Originally published on metropolis.co.jp on December 2005
It’s not surprising, given Cairo’s pre-eminence in the Arab world and its aura of mystique, to find a whole nation ready to clamor for a few square meters of its power and divinity. Cairo’s masses are its lifeblood, a high-spirited people who make the city tick and hold its destitute buildings and communities together with commendable dignity.
Living conditions were a little better than when I resided in this sandy city during the early ’80s. But only just. “God help them,” the Arab family I stayed with used to exclaim upon hearing that another cousin or aunt would be moving into a neighbor’s house. “Even now you can faint in their apartment and not fall over!” Good humor has always been the saving grace of this city. These days it is indispensable.
Urban migration is a powerful force in Egypt, requiring new arrivals to seek out some extraordinary forms of accommodation. Rowboats and fellucas, the lateen-sailed craft common to the Nile, crowd the inner city banks of the river, doubling as fishing and houseboats, with whole families sleeping among the nets, tackle and pungent unsold remains of the day’s catch. Others, luckier, take to the rooftops of their friends’ or families’ apartments. Over half a million people live among the Ayyubid and Fattimid mausoleums and family tombs of the Northern and Southern cemeteries, an area better known as the City of the Dead. Visitors to Cairo may be shocked by the conditions, but residents face the degeneration of their 1,000-year old capital with a resigned smile and a gesture that signifies “Maleesh!” or “What does it matter? It can’t be helped!”
Even for the native, Cairo’s urban geography can seem bewildering at times. Two outstanding, and quite different, views that help to make some sense of the city can be had from the Gezira Tower and the old Citadel. From the first, a modern aerial construction replete with restaurant and bar, commanding views of a modern cosmopolitan city stretch impressively below. To the south of the tower, just visible, the great Pyramids of Giza stew and smolder like stock cubes in a cauldron of petrochemical haze, all the buildings between covered in a film of sand. For a more medieval view, the Citadel—one of the great mosques and minarets—is unsurpassed. Saladine’s old fortifications also house the impressive 19th-century mosque of Mohammad Ali.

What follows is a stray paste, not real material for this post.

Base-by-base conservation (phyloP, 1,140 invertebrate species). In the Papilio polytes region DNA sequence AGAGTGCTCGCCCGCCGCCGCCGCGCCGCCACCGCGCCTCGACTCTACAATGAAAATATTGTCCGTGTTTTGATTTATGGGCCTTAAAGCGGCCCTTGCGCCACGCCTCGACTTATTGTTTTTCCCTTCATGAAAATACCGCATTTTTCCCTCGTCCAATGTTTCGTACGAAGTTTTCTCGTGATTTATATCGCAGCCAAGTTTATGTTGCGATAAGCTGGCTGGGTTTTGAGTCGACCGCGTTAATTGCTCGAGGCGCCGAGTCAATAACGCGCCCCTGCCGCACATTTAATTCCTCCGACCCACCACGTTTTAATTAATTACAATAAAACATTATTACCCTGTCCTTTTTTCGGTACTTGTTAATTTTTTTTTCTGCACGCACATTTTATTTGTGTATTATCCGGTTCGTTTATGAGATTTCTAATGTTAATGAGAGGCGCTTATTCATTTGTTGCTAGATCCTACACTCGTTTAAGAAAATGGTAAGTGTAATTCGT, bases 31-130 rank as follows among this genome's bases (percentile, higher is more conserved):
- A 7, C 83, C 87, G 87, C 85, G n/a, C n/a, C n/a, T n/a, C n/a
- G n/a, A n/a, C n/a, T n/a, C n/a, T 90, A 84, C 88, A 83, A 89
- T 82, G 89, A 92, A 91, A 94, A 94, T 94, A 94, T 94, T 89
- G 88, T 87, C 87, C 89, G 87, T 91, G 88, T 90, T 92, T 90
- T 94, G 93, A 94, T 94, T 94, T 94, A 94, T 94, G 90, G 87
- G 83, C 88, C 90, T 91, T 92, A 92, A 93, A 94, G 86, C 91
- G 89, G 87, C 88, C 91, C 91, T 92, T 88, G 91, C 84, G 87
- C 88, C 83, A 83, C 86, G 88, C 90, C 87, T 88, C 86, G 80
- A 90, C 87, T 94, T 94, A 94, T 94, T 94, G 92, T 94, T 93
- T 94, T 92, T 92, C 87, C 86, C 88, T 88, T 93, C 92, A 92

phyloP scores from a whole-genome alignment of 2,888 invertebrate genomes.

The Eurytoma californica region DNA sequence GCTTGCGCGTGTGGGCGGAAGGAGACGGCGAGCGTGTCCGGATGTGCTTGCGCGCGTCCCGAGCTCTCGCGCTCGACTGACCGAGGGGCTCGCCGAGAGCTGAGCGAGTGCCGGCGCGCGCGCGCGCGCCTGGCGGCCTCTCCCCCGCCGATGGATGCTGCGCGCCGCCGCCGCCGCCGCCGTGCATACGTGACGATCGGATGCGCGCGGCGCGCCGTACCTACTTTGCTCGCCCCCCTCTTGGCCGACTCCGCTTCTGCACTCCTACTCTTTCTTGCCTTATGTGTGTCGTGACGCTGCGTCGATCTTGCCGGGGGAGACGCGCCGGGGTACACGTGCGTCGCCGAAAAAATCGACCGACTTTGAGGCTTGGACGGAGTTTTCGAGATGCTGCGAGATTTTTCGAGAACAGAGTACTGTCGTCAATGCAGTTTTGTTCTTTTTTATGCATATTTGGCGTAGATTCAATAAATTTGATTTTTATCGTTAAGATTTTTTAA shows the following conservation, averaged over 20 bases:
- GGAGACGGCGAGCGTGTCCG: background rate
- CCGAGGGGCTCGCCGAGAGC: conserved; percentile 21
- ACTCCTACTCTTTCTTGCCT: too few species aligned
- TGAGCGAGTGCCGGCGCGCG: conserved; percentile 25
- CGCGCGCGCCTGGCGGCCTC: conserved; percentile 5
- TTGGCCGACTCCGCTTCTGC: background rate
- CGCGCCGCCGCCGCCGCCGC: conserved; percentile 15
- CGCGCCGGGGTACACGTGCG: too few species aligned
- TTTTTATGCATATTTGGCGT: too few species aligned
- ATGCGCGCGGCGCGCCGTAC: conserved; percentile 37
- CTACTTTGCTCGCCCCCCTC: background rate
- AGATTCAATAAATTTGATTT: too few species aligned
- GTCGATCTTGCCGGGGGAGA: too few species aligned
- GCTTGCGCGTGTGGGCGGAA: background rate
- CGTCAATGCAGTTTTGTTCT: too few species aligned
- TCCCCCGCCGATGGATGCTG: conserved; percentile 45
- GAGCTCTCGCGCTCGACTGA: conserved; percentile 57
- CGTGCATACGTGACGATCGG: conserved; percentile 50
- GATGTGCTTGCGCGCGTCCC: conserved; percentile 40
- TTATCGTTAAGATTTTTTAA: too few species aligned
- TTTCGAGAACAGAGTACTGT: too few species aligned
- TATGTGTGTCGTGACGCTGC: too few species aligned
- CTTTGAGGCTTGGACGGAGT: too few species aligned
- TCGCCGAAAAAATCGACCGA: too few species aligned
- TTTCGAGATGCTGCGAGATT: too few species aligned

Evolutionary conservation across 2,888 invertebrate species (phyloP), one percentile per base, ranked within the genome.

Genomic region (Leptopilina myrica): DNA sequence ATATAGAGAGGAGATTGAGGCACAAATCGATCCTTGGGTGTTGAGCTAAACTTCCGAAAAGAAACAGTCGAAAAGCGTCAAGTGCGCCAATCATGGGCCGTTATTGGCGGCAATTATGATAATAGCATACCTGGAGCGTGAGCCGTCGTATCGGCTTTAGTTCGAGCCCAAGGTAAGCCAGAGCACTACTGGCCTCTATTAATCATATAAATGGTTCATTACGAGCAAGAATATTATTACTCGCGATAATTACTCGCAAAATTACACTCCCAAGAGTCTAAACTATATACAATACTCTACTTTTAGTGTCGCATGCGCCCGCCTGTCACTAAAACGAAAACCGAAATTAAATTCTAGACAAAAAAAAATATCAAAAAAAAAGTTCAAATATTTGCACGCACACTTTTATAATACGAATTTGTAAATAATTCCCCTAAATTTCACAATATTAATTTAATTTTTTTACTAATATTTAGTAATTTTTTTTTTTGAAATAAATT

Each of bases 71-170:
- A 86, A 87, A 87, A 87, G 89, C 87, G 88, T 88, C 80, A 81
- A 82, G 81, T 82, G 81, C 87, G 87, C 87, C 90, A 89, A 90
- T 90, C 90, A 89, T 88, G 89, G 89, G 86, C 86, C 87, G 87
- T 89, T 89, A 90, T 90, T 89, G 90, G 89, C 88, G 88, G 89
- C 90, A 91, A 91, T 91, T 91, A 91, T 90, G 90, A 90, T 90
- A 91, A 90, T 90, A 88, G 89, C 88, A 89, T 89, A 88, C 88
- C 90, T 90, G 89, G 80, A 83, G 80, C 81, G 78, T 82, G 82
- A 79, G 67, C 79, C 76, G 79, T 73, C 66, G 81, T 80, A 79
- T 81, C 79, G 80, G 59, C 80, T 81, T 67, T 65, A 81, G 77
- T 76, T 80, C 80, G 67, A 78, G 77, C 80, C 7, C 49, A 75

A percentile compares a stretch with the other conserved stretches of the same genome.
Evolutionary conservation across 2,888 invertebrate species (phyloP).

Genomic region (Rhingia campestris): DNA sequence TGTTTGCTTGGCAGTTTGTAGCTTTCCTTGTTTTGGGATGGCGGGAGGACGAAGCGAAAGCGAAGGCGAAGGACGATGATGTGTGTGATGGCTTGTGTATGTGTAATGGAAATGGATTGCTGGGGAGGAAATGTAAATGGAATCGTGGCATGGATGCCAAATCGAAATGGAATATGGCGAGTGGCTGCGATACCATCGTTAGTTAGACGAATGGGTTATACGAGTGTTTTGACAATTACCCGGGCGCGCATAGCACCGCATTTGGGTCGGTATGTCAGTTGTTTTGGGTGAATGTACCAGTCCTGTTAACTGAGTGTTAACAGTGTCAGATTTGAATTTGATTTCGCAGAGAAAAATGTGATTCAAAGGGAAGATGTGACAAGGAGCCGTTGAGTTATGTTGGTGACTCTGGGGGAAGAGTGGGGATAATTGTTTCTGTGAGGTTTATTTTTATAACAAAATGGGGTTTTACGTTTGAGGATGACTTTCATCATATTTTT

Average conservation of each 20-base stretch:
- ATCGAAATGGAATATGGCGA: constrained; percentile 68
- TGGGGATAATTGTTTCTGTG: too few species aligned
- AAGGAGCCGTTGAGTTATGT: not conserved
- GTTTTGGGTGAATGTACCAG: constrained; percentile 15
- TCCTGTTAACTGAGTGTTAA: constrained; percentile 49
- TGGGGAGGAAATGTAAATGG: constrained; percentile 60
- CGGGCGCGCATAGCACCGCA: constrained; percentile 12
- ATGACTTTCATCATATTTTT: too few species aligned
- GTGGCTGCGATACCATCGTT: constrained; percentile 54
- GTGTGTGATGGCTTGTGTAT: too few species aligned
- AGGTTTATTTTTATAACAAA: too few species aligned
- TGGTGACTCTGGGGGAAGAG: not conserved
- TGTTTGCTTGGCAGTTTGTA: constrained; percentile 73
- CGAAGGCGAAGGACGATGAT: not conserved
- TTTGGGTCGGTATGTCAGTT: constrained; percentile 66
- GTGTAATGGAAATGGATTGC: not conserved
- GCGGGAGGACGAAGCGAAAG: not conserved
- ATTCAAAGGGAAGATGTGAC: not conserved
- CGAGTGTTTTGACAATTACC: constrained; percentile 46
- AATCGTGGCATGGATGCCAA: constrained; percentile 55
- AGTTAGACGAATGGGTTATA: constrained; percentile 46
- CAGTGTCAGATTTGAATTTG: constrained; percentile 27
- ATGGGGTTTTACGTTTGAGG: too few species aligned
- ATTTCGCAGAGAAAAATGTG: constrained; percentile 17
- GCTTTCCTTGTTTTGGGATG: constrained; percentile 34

Cairo’s old quarter, near the university of Al-Azhar, is the city’s busiest, most traditional and most timeless district—a place of spice stalls, instrument makers, tailors, carpet factories, herbalists, purveyors of gold, perfume and spurious “Pharaonic” ornaments and knickknacks. Cairo, more than any other spot on earth, is a city of mosques. There are an estimated 2,000 of them. Mosques are good places to duck into when you have had enough of the city’s high voltage crowds. There are few quiet parks to be found within modern Cairo; mosques substitute as the lungs for this great, clamorous city.
A personal favorite has always been the Ibn Tulun. Largest among congregational mosques and Cairo’s second oldest, it was once endowed with rich and privileged benefactors. Today it is disregarded by most Cairenes, except for holy Fridays and, apart from the odd coachload of tourists, it remains blissfully quiet and decanted of people. An adjoining wall from the outer courtyard leads to the Geyer Anderson Museum, which should not be missed on any account. Anderson was a major in the British army in the ’20s, and while serving in Egypt avidly collected and stocked his 18th-century merchant home with antiques and works of art, all of which he bequeathed to the country along with some wise conservation provisos. The house and its marvelous contents evoke the classic colonial ambiguities: the isolated privilege of such people but also an exquisite taste, refinement and genuine affection for his adopted country.
Find an empty table in Al-Fishawi, a coffeehouse in the bustling Khan-el-Khalili bazaar district, not far from the Ibn Tulun mosque on the vibrant fringes of the old quarter. Sitting here, one of the few cafés that welcomes women customers on an equal basis with men, you will begin to appreciate the charm of Cairo and the strong appeal that it has for many Egyptians, including its intelligentsia who come to discuss literature and politics. This teeming quarter at the edge of the Old City, stretching from the ramparts of Saladin’s Citadel and bastide in the east, boasts some of the most magnificent religious and civic institutions in the city, making the neighborhood the world’s richest concentration of medieval Muslim architecture.
JAL and Egypt Air are the obvious choices for flights to Cairo. City buses are terribly overcrowded; taxi drivers can be reckless. There is also a subway system that was completed in the ’90s. Although security is always an issue, attacks on tourist areas and locations have tended to target resort hotels or the archeological sights in middle and southern Egypt. All the big hotel chains—Hilton, Marriott, Four Seasons—operate in Cairo, but for cheaper deals check out www.georgia-discounthotels.com. The Khan el Khalili Restaurant, in the old bazaar district of the same name, is unmatched. www.cairodining.com
Lonely Planet and Insight guides to Cairo are handy, as is the Periplus map of the city. The Cairo settings of Nobel Prize-winning Egyptian writer Naguib Mahfouz are a wonder. Cairo: The City Victorious, by Max Rodenbeck, is a fine, richly layered chronicle of the city.